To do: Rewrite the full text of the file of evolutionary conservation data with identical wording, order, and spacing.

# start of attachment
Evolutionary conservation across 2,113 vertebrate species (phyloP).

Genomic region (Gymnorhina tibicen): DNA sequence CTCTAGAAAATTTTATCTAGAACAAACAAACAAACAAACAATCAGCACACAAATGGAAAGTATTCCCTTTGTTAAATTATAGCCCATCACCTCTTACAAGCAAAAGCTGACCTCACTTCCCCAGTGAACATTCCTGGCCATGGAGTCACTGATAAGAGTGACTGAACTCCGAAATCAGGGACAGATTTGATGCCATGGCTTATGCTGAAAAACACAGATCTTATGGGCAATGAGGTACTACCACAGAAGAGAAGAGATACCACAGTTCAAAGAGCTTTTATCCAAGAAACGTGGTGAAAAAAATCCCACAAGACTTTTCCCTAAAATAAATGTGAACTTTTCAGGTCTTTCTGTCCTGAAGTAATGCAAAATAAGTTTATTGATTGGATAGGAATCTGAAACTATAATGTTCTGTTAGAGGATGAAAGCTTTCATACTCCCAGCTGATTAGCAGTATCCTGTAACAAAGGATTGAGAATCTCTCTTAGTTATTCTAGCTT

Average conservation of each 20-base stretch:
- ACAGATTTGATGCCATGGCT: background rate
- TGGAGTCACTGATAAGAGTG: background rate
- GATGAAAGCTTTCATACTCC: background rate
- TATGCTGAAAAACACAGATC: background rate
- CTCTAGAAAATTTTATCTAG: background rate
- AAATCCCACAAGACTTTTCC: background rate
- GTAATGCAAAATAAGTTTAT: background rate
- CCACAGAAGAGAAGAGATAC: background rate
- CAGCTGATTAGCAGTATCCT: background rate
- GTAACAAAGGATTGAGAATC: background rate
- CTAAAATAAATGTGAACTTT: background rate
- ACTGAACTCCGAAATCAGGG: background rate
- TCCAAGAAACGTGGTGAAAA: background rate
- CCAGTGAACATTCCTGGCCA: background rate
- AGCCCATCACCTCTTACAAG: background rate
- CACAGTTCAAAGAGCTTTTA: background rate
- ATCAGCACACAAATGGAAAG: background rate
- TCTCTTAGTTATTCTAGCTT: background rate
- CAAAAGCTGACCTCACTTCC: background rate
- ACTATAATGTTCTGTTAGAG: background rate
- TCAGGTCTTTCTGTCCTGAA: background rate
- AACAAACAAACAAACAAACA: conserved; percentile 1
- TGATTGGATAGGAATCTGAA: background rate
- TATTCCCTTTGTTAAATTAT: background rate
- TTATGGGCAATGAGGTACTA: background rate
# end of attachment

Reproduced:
Evolutionary conservation across 2,113 vertebrate species (phyloP).

Genomic region (Gymnorhina tibicen): DNA sequence CTCTAGAAAATTTTATCTAGAACAAACAAACAAACAAACAATCAGCACACAAATGGAAAGTATTCCCTTTGTTAAATTATAGCCCATCACCTCTTACAAGCAAAAGCTGACCTCACTTCCCCAGTGAACATTCCTGGCCATGGAGTCACTGATAAGAGTGACTGAACTCCGAAATCAGGGACAGATTTGATGCCATGGCTTATGCTGAAAAACACAGATCTTATGGGCAATGAGGTACTACCACAGAAGAGAAGAGATACCACAGTTCAAAGAGCTTTTATCCAAGAAACGTGGTGAAAAAAATCCCACAAGACTTTTCCCTAAAATAAATGTGAACTTTTCAGGTCTTTCTGTCCTGAAGTAATGCAAAATAAGTTTATTGATTGGATAGGAATCTGAAACTATAATGTTCTGTTAGAGGATGAAAGCTTTCATACTCCCAGCTGATTAGCAGTATCCTGTAACAAAGGATTGAGAATCTCTCTTAGTTATTCTAGCTT

Average conservation of each 20-base stretch:
- ACAGATTTGATGCCATGGCT: background rate
- TGGAGTCACTGATAAGAGTG: background rate
- GATGAAAGCTTTCATACTCC: background rate
- TATGCTGAAAAACACAGATC: background rate
- CTCTAGAAAATTTTATCTAG: background rate
- AAATCCCACAAGACTTTTCC: background rate
- GTAATGCAAAATAAGTTTAT: background rate
- CCACAGAAGAGAAGAGATAC: background rate
- CAGCTGATTAGCAGTATCCT: background rate
- GTAACAAAGGATTGAGAATC: background rate
- CTAAAATAAATGTGAACTTT: background rate
- ACTGAACTCCGAAATCAGGG: background rate
- TCCAAGAAACGTGGTGAAAA: background rate
- CCAGTGAACATTCCTGGCCA: background rate
- AGCCCATCACCTCTTACAAG: background rate
- CACAGTTCAAAGAGCTTTTA: background rate
- ATCAGCACACAAATGGAAAG: background rate
- TCTCTTAGTTATTCTAGCTT: background rate
- CAAAAGCTGACCTCACTTCC: background rate
- ACTATAATGTTCTGTTAGAG: background rate
- TCAGGTCTTTCTGTCCTGAA: background rate
- AACAAACAAACAAACAAACA: conserved; percentile 1
- TGATTGGATAGGAATCTGAA: background rate
- TATTCCCTTTGTTAAATTAT: background rate
- TTATGGGCAATGAGGTACTA: background rate